Assistant Professor of History
Dudley Coe Building - 301A
Immerses students in the religious, political, and scientific culture of early modern Europe through the study of two key episodes: Henry VIII's efforts to assume control of the Church of England and Galileo's trial for heresy. Students participate in these debates through role-playing games. Each plays a historical figure and attempts to shape the course of events. After an initial set-up phase, students take charge of the class, giving speeches, writing letters, conducting secret negotiations, and otherwise working to convince their classmates of their views. Note: This course is part of the following field(s) of study: Europe. It also fulfills the pre-modern requirement for history majors.
The practice of European politics changed dramatically between the Renaissance and the French Revolution. National governments became more centralized and more powerful. At the same time, Europe transformed from a relatively weak region to a dominant world power. Specific topics include political thought, cross-cultural encounters, fiscal crisis and reform, policing, commerce, war, and rebellion. Note: This course is part of the following field(s) of study: Europe, Atlantic Worlds, and Colonial Worlds. It also fulfills the pre-modern requirement for history majors.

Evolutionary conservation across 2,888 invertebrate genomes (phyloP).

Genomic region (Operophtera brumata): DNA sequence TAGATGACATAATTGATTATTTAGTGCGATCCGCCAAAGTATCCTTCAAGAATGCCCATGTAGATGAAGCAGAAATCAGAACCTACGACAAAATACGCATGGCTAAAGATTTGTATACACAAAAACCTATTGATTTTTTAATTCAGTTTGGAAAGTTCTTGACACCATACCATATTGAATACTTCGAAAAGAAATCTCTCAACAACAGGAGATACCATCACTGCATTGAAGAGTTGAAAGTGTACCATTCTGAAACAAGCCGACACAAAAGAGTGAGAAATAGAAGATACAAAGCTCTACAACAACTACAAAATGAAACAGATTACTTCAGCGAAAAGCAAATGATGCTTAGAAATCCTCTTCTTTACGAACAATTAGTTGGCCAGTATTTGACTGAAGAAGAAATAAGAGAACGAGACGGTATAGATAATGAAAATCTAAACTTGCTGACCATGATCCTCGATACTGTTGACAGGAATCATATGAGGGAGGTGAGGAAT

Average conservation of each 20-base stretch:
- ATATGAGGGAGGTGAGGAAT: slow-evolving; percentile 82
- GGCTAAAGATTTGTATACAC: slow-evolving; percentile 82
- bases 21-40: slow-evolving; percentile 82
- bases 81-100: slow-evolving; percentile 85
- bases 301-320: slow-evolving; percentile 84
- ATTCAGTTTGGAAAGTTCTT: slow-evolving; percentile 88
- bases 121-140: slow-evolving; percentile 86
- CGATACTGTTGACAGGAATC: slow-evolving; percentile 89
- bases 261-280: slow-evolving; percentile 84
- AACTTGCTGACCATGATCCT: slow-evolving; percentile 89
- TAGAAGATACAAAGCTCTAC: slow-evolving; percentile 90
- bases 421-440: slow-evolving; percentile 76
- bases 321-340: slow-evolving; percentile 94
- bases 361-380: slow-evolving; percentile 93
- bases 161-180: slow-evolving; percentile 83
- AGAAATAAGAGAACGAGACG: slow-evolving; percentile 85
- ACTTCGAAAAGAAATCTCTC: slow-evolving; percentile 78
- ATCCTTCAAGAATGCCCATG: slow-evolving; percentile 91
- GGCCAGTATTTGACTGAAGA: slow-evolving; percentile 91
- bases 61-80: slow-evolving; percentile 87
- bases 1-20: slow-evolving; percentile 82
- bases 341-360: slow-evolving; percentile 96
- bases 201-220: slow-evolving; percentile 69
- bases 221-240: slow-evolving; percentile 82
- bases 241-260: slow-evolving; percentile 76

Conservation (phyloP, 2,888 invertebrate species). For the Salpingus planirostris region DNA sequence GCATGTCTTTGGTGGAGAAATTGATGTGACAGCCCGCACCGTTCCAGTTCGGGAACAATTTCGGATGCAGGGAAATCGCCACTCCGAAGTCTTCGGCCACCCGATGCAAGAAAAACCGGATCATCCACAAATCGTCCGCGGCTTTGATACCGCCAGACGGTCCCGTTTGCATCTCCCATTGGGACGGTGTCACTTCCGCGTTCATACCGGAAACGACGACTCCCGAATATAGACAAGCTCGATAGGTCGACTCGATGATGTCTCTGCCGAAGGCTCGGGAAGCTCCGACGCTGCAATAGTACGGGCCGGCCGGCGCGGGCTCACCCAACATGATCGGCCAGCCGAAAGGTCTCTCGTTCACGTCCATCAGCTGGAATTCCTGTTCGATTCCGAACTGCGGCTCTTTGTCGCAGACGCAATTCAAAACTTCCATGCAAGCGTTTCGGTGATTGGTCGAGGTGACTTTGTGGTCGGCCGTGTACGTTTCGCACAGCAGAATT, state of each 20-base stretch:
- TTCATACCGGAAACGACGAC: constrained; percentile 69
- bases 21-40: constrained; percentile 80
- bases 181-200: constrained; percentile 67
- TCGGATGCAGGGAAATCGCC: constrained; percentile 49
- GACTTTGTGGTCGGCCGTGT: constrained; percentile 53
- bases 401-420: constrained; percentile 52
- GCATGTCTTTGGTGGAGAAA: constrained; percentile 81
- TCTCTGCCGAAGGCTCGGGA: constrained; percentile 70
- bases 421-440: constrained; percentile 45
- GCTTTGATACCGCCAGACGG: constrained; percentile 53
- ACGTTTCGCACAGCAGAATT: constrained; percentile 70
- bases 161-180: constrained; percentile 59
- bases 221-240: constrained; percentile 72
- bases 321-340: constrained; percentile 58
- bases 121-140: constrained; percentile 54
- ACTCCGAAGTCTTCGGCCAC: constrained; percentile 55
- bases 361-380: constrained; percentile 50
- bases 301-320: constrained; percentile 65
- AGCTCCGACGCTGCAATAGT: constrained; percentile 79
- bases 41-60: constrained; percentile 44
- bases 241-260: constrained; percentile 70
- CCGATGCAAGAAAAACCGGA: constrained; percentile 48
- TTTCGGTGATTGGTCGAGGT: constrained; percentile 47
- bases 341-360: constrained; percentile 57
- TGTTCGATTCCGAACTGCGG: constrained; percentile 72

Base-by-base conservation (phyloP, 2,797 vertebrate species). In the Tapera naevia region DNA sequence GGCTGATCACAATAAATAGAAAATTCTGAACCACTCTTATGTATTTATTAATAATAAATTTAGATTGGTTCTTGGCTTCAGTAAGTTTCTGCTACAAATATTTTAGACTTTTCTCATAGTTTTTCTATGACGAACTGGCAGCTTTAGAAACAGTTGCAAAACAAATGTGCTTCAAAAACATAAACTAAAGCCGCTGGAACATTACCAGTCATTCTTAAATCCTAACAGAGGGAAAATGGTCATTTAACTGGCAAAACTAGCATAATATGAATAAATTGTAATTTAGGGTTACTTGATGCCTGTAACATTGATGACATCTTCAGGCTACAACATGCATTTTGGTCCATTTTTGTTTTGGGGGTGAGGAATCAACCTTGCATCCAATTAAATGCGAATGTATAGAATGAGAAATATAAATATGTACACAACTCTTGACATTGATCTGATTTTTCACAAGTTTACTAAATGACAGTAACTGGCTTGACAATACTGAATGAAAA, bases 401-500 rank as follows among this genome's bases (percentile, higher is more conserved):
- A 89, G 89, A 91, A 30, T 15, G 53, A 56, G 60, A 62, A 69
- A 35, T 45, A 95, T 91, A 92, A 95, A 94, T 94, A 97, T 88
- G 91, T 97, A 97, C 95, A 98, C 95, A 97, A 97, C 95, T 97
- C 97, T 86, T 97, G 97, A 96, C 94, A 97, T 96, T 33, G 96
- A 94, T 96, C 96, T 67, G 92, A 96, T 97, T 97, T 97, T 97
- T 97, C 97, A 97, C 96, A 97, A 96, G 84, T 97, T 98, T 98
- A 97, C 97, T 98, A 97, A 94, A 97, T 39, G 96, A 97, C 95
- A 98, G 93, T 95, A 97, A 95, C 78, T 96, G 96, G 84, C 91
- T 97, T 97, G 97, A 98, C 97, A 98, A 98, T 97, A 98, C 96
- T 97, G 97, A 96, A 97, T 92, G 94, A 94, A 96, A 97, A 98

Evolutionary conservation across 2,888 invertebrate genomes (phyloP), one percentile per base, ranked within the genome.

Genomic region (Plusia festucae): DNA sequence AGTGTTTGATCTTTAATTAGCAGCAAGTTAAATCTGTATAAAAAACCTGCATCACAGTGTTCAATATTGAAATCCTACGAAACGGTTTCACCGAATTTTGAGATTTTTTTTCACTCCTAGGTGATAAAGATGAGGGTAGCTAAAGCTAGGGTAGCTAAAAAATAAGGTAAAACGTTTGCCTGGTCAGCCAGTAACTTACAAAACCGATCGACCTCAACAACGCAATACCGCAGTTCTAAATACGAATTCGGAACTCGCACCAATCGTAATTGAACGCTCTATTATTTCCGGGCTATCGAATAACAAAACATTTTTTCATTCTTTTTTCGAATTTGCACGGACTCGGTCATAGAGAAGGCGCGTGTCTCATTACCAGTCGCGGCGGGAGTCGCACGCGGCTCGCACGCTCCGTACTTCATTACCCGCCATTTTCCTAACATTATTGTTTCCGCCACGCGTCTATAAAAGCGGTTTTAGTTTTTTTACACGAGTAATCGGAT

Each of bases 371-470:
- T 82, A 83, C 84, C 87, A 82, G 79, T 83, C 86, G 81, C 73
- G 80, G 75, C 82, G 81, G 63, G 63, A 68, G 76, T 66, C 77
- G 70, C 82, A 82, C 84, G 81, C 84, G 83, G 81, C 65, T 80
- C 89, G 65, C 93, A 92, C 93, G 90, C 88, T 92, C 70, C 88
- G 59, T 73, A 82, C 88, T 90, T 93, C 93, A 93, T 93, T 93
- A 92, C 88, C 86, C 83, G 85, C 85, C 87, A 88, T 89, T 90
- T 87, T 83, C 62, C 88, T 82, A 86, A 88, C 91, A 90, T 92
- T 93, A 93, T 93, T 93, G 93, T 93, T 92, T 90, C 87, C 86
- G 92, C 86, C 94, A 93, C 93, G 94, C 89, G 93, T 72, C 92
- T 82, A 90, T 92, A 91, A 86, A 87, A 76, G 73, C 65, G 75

I am a historian of early modern Europe and the Atlantic World with particular interests in cultural history and the history of science and medicine. I am the author of Sentimental Savants: Philosophical Families in Enlightenment France (University of Chicago Press, 2016). My work has been supported by numerous fellowships, including a Jacob K. Javits fellowship from the Department of Education and a Millstone Fellowship from the Western Society for French History. For more on my current research and teaching, please visit my personal website: www.meghankroberts.com